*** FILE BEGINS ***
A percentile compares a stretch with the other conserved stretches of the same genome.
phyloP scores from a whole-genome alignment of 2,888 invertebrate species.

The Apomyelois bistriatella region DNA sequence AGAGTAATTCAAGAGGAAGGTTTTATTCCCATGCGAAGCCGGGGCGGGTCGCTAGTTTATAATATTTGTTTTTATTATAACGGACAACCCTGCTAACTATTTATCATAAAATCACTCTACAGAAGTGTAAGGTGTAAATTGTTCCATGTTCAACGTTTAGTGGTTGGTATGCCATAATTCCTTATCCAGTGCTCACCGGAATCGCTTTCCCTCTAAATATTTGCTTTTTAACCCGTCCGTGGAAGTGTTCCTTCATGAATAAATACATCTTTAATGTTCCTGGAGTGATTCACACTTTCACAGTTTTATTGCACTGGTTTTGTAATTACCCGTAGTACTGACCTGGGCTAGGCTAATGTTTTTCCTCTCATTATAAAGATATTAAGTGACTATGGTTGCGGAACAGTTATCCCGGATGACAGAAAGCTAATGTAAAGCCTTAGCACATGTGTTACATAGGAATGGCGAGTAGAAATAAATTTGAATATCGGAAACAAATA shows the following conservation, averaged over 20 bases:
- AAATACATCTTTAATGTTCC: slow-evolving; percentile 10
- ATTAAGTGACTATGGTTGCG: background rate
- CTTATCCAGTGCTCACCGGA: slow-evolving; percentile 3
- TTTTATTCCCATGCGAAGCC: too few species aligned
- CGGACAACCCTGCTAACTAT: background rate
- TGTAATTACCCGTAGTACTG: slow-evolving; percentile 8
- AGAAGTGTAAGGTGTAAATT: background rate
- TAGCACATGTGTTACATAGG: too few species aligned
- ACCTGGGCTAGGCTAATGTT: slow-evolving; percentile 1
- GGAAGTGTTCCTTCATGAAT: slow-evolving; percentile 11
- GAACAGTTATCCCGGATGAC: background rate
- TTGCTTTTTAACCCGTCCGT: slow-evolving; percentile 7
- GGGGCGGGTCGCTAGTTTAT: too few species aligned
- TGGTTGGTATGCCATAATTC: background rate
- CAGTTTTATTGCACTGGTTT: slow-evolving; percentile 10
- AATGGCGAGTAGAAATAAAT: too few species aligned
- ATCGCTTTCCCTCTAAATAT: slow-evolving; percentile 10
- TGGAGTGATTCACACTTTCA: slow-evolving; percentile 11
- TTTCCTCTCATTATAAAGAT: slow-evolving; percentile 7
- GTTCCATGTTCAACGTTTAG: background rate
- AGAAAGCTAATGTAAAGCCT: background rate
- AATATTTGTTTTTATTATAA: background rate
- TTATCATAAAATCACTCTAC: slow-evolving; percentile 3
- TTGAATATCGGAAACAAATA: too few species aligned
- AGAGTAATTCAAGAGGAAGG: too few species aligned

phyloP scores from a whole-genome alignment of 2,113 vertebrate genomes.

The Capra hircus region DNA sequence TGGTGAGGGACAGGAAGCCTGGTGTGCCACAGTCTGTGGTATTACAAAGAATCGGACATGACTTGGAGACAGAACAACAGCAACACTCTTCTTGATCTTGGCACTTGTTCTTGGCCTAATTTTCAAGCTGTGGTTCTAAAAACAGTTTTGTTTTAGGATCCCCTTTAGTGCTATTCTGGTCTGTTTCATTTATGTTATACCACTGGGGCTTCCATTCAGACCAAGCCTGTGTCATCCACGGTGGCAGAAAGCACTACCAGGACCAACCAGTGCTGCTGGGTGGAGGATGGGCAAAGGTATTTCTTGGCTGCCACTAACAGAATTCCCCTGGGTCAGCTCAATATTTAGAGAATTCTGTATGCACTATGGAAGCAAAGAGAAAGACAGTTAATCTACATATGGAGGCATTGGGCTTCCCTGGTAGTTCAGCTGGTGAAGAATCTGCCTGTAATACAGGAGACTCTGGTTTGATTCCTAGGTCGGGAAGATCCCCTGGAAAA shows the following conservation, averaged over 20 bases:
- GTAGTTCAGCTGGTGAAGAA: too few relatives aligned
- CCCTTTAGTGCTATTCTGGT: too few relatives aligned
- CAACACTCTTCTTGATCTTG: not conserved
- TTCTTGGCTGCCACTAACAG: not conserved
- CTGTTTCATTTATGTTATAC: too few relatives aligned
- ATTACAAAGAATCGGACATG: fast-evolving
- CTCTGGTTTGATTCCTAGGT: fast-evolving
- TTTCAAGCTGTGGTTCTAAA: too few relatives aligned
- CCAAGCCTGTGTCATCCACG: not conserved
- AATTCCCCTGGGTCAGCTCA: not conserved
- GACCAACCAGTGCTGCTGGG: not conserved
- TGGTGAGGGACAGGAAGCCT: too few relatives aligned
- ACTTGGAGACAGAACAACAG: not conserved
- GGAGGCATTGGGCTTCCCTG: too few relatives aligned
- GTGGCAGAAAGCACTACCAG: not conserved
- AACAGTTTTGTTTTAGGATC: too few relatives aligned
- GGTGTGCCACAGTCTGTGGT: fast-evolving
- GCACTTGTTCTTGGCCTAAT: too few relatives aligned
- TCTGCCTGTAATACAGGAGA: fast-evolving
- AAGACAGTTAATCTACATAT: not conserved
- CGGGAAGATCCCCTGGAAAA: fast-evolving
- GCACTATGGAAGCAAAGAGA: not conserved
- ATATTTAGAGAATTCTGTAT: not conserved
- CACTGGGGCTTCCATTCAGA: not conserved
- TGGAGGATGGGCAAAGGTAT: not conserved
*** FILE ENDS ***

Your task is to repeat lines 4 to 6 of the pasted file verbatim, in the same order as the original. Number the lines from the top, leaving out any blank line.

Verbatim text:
- AAATACATCTTTAATGTTCC: slow-evolving; percentile 10
- ATTAAGTGACTATGGTTGCG: background rate
- CTTATCCAGTGCTCACCGGA: slow-evolving; percentile 3